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High Demand Causes UK Gov to Reduce Gigabit Broadband Vouchers UPDATE

Monday, November 12th, 2018 (2:20 pm) - Score 6,000

The government has today revealed that 7,000 UK businesses and surrounding homes have taken advantage of their £67m Gigabit Broadband Voucher Scheme (GBVS), but strong demand means they now expect the funding to dry up a year sooner than expected. In response the top voucher values have been cut to £2,500.

The GBVS scheme, which was officially launched in March 2018 following a successful pilot (here), forms part of the Government’s wider Local Full Fibre Networks (LFFN) programme. Essentially it offered vouchers with a value going up to £3,000 for businesses (SME), or £500 for residents, to help them with the costs of connecting to “full fibre” (FTTP/H) broadband or leased line from an approved ISP.

All of this is intended to help support the government’s commitment to making Gigabit (1Gbps+) capable “full fibre” broadband available to at least 10 million UK homes and businesses by 2022, which will be followed by 15 million in 2025 and then there’s also an as yet unfunded aspiration to achieve “nationwide” coverage by the end of 2033.

We should point out that the GBVS is more business orientated and the only way for residents to benefit is as part of a local community group, which must include small businesses. But the good news is that they’ve now made it easier for more residents to participate (up to 10 residents can now participate for every one SME).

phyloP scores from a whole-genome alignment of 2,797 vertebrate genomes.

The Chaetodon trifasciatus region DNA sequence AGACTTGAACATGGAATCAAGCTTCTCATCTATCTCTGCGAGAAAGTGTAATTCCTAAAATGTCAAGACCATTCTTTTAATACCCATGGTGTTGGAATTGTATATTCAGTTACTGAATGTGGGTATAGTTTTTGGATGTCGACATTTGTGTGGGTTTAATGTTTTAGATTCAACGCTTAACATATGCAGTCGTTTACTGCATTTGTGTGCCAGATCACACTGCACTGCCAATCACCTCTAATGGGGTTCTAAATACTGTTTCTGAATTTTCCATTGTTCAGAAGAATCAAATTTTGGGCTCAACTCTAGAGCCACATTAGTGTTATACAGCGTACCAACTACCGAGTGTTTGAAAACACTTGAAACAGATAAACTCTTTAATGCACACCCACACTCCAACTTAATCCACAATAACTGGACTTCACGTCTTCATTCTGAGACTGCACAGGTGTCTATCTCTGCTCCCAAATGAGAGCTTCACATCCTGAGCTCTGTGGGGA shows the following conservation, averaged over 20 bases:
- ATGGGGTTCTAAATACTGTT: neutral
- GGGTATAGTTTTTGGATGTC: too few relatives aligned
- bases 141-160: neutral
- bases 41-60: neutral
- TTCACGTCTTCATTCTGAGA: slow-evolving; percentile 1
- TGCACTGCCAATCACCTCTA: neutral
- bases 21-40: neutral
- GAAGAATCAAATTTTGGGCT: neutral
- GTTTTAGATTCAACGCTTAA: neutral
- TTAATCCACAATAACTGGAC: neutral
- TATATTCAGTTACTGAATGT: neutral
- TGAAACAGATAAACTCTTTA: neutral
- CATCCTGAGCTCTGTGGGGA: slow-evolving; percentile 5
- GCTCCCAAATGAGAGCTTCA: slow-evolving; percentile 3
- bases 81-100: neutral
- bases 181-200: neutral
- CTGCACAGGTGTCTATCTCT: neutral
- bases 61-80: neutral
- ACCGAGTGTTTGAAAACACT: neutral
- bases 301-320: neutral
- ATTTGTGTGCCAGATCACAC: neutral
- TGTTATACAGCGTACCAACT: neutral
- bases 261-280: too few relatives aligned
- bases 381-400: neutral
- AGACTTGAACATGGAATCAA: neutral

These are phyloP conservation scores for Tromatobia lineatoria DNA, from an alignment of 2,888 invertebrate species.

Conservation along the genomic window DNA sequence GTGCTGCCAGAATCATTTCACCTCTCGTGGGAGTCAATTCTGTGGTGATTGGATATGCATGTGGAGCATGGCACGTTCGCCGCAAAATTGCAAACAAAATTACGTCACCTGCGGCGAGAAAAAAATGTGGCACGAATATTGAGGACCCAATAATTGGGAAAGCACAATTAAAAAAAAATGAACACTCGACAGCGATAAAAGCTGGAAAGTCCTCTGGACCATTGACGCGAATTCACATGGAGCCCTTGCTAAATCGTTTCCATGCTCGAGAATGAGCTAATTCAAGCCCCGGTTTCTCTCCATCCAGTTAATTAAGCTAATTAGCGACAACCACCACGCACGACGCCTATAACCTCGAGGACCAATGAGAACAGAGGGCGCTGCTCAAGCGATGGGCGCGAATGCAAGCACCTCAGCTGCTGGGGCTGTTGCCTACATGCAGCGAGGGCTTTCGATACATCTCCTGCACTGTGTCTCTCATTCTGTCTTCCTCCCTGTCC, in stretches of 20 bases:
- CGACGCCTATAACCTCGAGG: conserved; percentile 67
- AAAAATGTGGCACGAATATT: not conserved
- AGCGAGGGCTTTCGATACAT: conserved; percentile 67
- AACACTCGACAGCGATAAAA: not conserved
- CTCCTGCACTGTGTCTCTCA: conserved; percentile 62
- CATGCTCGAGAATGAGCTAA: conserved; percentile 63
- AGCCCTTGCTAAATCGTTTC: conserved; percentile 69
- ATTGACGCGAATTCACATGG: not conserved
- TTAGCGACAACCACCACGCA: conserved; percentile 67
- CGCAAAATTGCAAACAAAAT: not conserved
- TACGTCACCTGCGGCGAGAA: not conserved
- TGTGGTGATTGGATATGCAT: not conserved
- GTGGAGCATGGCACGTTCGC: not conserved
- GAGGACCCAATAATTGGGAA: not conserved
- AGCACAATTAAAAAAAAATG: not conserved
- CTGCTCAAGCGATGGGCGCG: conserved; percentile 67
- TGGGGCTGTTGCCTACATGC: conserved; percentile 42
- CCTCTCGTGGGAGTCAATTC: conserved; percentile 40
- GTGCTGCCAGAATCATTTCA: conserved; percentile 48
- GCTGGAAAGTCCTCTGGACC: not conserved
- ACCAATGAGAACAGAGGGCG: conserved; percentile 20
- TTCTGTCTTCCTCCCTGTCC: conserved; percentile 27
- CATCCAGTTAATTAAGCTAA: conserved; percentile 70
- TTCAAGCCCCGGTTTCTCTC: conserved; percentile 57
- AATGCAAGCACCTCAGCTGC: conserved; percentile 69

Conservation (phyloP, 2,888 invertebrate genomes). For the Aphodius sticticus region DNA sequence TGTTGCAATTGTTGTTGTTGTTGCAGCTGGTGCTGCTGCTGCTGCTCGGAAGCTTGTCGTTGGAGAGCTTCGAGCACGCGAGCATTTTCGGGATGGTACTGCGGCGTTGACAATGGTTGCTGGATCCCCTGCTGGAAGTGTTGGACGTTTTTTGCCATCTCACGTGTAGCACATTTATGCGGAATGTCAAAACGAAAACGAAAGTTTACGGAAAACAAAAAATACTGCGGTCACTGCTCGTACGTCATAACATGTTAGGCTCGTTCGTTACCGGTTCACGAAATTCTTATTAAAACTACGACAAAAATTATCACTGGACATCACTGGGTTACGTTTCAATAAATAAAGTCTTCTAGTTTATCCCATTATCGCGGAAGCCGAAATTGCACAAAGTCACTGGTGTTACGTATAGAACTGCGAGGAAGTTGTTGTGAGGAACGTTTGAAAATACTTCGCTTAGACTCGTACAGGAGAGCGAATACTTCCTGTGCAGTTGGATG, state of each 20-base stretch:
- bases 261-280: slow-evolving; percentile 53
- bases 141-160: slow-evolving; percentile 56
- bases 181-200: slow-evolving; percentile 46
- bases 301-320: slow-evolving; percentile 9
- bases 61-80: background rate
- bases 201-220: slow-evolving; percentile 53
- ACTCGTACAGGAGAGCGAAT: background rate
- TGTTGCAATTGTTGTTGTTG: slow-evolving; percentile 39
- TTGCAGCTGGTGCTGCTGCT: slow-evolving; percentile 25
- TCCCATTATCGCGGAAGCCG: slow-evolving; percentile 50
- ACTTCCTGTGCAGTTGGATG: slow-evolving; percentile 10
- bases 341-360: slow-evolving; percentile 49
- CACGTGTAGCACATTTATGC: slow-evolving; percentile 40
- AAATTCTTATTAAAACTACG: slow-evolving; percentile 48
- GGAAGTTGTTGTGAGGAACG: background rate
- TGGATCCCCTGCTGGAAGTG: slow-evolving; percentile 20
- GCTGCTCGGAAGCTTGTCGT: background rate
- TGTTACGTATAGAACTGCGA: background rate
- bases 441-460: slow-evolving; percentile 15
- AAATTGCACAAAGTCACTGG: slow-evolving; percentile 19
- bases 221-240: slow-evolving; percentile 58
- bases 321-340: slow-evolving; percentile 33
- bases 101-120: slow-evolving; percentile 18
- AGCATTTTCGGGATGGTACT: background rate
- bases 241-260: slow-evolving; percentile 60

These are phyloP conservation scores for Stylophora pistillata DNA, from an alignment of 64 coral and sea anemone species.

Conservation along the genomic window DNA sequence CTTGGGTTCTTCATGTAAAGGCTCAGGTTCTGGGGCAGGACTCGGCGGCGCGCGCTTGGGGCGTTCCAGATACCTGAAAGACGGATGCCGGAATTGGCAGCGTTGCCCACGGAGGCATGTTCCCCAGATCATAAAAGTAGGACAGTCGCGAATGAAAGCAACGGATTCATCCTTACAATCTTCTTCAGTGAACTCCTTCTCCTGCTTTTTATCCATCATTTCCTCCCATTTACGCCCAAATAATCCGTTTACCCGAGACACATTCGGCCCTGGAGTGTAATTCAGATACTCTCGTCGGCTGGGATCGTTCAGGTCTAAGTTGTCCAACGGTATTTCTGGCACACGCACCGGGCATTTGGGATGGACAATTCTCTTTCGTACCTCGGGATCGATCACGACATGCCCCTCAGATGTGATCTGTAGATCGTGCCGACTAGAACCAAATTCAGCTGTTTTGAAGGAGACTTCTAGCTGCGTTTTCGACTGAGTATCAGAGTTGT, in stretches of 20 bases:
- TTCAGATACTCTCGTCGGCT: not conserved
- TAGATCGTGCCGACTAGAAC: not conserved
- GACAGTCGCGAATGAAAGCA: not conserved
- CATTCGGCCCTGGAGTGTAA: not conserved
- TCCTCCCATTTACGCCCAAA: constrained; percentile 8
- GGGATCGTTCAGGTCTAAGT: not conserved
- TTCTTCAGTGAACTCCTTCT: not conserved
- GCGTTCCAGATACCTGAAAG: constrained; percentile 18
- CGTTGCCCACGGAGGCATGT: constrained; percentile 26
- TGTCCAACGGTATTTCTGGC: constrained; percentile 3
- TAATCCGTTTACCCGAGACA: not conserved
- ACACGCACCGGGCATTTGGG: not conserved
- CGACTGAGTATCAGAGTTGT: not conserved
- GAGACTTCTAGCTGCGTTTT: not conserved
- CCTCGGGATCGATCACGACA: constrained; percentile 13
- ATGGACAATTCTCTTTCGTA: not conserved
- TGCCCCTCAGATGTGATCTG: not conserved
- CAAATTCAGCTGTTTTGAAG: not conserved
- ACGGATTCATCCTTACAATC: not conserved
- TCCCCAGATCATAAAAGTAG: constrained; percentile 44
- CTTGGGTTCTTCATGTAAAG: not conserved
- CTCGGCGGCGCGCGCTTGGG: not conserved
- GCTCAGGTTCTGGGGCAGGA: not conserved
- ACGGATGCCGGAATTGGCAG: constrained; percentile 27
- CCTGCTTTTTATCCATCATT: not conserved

However, the GBVS may have become a victim of its own success. The £67 million scheme was initially expected to run until March 2021, but “high demand” (7,000 vouchers have already been issued) means that their funding is now “expected” to dry up a year, or possibly even sooner, than originally expected (i.e. around the end of 2019 or early 2020).

Margot James MP, UK Minister for Digital, said:

“Our modern Industrial Strategy is clear on the importance of connectivity, as we build a full fibre Britain that is fit for the future. These vouchers provide practical and immediate help to firms struggling with slow broadband speeds.I encourage small businesses around the UK to apply now.”

Mike Cherry, FSB National Chairman, said:

“Access to good broadband is vital for small businesses across the UK, and with the clock ticking on this scheme, it’s important small businesses don’t delay if they want to apply for funding.”

To date, demand for the scheme has been strongest in the South West, followed by the South East, Yorkshire and the North West of England. But in order to ensure that there are enough vouchers left, the Government has now reduced the maximum value of each from up to £3,000 to £2,500 in a move that they hope “will encourage neighbouring businesses to ‘pool’ their vouchers.”

The Department for Digital, Culture, Media and Sport (DCMS) said they now “expect more than 1,000 additional businesses and homes to benefit,” although this could be problematic since the original announcement correctly noted that “in some areas the value of a single voucher will not fully meet the installation costs of a gigabit capable full fibre connection” (hence the ‘pool’ remark above).

Regional/Nations Breakdown of Vouchers Issued (30th Oct 2018 Data)

Region/ Nation Vouchers Issued
South West 1613
South East 927
Yorkshire and The Humber 871
North West 745
London 661
West Midlands 475
East of England 407
East Midlands 369
North East 68
Northern Ireland 418
Scotland 315
Wales 58

Gigabit Broadband Voucher Scheme (GBVS)

UPDATE 4:04pm